Reading Material Overkill

Raise your hand if you’ve ever subscribed to more magazines you can read.  Now, raise your other hand if you refuse to discard unread magazines because you “might” get around to reading them later.

I may have inherited this tendency.  It appears to be in the bloodline.

Presently, most of the unread copies of The New Yorker, The New York Review Of Books and others are in cardboard boxes, to prevent my 391 square foot studio from getting cluttered.  Sadly, that’s also the easiest way to hang onto magazines and forget you have them.

A new policy has been enacted.  Yeah, besides putting renewals on hold (which I have).  Once each day, I force myself to read at least one article in a magazine, then remove the address label and put the magazine into the recycling bin.  There are a few comic books in the collection, and after those are read they’ll be left in a place where a child or parent can find them.  We have a “no littering” rule in my building, but we’re given the impression that an exception is made for reading material which appeals to kids.  That’s what I like to think, anyway.

Oh, hell.  Even if an exception isn’t made, those My Little Pony comic books aren’t going to land in the bin after one adult has read them. That would be WRONG.

Now for the worst confession…

I hoard books, too.  And those plastic food containers with snap-on plastic lids.  The excuse for saving the containers is they might be needed to replace the toilet after a natural disaster, such as an earthquake.

The book hoarding isn’t all bad.  Most of them are in numbered boxes, and catalogued.  When I decide to read one of them, I just refer to the list and open the box in question.  At least half the time, the book really is in that box.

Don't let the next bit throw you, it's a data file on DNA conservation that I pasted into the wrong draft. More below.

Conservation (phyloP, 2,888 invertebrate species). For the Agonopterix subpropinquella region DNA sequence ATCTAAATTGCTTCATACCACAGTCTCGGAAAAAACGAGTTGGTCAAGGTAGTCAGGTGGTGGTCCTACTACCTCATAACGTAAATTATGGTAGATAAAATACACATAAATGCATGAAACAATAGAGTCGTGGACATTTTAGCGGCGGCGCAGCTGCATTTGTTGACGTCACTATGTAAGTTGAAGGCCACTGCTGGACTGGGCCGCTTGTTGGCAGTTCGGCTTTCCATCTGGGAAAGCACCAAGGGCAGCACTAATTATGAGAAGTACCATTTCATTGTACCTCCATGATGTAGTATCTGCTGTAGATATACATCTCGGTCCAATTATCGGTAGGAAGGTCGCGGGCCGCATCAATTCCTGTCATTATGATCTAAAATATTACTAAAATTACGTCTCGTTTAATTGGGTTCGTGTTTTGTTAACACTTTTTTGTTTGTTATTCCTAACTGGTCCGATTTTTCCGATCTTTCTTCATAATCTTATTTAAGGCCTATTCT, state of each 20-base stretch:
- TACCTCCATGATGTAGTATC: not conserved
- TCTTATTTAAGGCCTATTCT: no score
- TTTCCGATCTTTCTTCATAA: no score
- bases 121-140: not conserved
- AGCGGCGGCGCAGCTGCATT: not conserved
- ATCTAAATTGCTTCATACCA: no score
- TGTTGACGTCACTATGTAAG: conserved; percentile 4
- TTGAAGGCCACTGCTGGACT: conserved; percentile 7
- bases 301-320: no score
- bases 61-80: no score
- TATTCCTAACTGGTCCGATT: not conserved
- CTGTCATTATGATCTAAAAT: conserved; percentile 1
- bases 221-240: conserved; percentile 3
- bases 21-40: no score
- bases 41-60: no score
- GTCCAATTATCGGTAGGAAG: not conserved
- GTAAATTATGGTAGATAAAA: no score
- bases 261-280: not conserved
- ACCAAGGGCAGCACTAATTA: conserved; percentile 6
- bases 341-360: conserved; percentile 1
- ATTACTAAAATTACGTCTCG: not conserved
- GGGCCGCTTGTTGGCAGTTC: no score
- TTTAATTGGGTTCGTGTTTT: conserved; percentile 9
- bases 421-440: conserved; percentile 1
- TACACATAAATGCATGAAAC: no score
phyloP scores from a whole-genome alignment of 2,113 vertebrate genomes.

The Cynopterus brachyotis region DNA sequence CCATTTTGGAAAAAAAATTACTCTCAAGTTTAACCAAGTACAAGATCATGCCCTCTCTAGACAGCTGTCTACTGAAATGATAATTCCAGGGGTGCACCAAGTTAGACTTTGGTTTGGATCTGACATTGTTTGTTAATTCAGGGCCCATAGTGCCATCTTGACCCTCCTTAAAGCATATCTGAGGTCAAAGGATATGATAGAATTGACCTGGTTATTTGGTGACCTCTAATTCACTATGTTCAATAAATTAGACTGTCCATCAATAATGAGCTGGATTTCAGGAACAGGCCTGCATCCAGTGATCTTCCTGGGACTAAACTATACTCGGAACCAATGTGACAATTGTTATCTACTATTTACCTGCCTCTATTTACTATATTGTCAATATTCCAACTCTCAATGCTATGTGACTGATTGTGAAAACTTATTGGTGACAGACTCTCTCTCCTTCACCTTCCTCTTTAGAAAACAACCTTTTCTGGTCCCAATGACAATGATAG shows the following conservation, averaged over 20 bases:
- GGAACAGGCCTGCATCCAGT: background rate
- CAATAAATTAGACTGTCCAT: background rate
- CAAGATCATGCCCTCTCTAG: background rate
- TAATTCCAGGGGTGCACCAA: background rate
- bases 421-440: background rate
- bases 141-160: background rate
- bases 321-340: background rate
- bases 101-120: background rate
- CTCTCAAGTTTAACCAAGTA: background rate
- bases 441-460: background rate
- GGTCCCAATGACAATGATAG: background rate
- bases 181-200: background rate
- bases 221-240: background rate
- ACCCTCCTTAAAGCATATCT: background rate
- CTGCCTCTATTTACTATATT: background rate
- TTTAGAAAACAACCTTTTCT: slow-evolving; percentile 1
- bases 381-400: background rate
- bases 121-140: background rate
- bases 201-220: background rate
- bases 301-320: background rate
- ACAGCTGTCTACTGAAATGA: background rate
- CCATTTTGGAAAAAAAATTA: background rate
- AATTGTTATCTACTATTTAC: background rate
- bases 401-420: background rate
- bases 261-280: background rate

You see where this is going, don’t you?

Actually, the main reason I’m typing this post is I’d like to know if any of you have experience with the international book tracking system at

I’ve registered with Book Crossing, and I’m on the verge of releasing my first used book into the wild.  You can look at their website to learn how the system works.  If you’ve participated, please leave a note in the comment section.

With the human element being what it is, some people who find registered books won’t follow through with their share of the tracking responsibility.  Some will, though, and let’s hope some of those books are read.

There are different options for books you don’t keep.  Some can be resold or traded, others donated or given to friends.  I live within walking distance of thrift stores and a public library, so donating is easy.

Note: If you’re considering donating magazines or comic books, ask ahead of time.  Some nonprofits can handle them, others can’t.

A little more than six years ago, I went through the shattering experience of having most of my books hauled away to a landfill.  I was living in a building where a neighbor’s bedbug infestation had spread, and only a small percentage of books could go into sealed plastic bags and set aside before the pest control company could treat the apartment.  The technicians needed more space than I could provide with a complete library.

The books which were sealed could be salvaged.  When they were unwrapped much later, there was no indication that the insects had gotten to them.  I felt as if I’d been reunited with long lost friends. Never underestimate the value of Books Without Bugs.

At the time, I thought I had learned my lesson on book hoarding. Having to part with that many books made me wish I hadn’t bought them in the first place, and I knew I’d never make that mistake again.

In complete honesty, I don’t buy as many books as I used to.  The current collection is excessive, but the pre-bedbug library was bonkers.  There’s an important distinction between excessive and bonkers.  Personally, I don’t know the distinction, but can assure you that after more than five years in my current home there’s still plenty of free space.  When you have only 391 square feet, that’s saying something.

It’s wise to maintain perspective.  If a hoarder mentality gives you plastic containers (with lids!) to use as toilets after the next big earthquake, you can’t denounce the whole thing.

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